There was no significant difference in the prevalence of Toxocara canis-, Giardia spp.-, Cryptosporidium spp.-, C. jejuni-, or C. upsaliensis-containing fecal samples between study sites. The prevalence of E. granulosus was significantly greater in neighborhoods 2 and 3 compared with neighborhood 1 and the landfill (P = 0.005). This could be the result of differences in the prevalence of E. granulosus infection among the different canid groups that frequent and/or populate the four sites, although the reason for these differences could not be determined.

The results of this study show that canine feces within this community contain a variety of zoonotic organisms that could pose a health risk to people coming into contact with dogs or their excrement. Zoonotic agents identified include bacteria, protozoa, and helminths known to cause both systemic and gastrointestinal disease in people. T. canis and E. granulosus are the causative agents of larval migrans and cystic hydatid disease, respectively,2,4,6 whereas G. duodenalis assemblage A, Cryptosporidium spp., and Campylobacter spp. are responsible for diarrheal diseases in people.9,16,20 Previous reports have implicated domestic dogs as a potential source of these zoonoses.2,6,9,11,15,21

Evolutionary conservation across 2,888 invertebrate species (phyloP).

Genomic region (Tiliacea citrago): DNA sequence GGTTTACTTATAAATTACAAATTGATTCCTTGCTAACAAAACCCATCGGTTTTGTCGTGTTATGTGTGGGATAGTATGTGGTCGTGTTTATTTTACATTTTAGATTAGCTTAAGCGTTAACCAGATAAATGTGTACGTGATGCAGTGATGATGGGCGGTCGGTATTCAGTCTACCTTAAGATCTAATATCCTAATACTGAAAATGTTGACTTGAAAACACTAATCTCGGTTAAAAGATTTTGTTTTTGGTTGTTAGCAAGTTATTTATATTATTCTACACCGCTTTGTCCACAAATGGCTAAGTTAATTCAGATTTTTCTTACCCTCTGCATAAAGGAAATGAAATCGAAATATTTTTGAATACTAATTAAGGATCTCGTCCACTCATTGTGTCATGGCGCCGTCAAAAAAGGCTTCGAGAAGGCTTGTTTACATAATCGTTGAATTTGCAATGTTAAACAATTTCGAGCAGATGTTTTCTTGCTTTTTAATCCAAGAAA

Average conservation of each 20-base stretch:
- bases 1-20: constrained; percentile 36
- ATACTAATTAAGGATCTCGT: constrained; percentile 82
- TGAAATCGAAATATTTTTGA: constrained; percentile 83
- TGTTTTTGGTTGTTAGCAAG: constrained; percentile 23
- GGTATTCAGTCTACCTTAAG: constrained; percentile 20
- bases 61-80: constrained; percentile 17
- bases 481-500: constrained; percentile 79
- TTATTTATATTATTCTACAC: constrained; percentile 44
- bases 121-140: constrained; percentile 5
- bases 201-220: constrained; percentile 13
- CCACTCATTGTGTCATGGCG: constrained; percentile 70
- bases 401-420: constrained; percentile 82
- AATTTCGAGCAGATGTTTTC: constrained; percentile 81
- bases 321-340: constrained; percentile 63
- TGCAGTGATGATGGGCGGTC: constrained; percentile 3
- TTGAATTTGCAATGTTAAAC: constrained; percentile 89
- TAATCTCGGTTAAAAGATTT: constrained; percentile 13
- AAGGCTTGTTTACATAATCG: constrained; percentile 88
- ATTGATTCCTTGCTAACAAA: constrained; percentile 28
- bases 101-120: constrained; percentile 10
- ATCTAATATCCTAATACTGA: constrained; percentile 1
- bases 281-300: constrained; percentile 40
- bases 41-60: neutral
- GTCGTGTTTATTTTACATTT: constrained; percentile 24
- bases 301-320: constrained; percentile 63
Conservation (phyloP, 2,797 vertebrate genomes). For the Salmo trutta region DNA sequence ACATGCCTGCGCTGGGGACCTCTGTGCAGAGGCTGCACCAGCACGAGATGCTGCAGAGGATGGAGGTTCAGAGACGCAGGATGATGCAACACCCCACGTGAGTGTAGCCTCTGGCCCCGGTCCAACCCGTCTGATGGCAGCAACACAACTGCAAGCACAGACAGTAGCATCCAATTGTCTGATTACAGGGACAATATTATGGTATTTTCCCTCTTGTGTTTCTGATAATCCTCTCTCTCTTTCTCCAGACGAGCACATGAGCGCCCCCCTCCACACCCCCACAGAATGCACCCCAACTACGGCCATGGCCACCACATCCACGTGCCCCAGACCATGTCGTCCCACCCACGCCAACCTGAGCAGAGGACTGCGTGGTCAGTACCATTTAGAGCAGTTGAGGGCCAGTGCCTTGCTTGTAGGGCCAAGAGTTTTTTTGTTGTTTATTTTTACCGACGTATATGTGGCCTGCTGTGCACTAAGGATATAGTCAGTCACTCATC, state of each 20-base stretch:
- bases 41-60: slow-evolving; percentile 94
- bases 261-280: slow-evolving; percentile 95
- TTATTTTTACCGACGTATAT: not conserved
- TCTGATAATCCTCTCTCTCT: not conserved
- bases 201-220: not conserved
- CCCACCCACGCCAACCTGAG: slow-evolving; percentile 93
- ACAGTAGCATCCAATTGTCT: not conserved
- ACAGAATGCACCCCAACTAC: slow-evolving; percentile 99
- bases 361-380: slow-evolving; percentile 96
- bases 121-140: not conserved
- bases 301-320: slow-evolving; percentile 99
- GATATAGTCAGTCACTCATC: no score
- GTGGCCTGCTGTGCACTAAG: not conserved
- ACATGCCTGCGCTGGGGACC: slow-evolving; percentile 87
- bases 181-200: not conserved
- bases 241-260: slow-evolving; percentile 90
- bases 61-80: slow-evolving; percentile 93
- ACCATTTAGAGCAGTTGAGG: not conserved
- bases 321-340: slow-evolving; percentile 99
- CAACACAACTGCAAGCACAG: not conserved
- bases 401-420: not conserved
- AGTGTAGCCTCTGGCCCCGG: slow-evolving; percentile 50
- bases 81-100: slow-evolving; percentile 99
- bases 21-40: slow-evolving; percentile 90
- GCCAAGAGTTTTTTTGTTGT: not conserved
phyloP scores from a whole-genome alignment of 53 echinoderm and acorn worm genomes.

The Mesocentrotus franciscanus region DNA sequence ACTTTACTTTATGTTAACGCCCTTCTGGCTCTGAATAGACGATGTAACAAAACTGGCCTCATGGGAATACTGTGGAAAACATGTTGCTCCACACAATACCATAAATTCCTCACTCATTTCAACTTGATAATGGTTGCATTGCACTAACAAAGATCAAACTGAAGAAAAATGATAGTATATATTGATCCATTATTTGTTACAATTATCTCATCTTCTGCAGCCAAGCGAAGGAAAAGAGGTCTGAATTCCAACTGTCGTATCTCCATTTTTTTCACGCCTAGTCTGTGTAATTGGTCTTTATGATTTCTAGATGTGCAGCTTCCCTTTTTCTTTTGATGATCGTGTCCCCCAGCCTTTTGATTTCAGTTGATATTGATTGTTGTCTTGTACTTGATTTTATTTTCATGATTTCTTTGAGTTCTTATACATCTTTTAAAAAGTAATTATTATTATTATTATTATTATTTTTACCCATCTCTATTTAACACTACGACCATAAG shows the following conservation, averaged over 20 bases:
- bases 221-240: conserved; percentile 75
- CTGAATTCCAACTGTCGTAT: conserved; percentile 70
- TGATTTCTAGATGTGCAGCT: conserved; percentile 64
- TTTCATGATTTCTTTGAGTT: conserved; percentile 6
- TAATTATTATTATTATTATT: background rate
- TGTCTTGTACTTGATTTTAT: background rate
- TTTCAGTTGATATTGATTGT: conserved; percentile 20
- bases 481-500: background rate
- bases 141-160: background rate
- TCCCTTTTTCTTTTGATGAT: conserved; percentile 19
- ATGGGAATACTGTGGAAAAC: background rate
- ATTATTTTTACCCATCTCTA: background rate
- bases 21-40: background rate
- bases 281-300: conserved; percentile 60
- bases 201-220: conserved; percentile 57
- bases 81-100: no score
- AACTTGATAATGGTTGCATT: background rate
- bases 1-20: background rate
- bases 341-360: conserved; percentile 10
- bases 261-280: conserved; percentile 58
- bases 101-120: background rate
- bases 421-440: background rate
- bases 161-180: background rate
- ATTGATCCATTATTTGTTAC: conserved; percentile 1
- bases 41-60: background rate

In this study, the prevalence of T. canis in fecal samples was greater than that previously identified in owned dogs in the United States and Canada,17,22,23 although it was within the range reported for stray dogs24,25 and dogs in northern Canadian aboriginal communities.1,26 This variation in prevalence of infection could be the result of differences in anthelmintic treatment among the different groups of dogs. The prevalence of E. granulosus-containing feces in this study was also within the range reported for dogs in northern Canadian aboriginal communities.1,26 However, the prevalence of E. granulosus-infected dogs in these communities is highly variable among geographic locations and over time, likely as a result of variation in the dietary composition of dogs. The prevalence of Cryptosporidium spp. in fecal samples was similar to that identified in dogs in other North American studies.17,22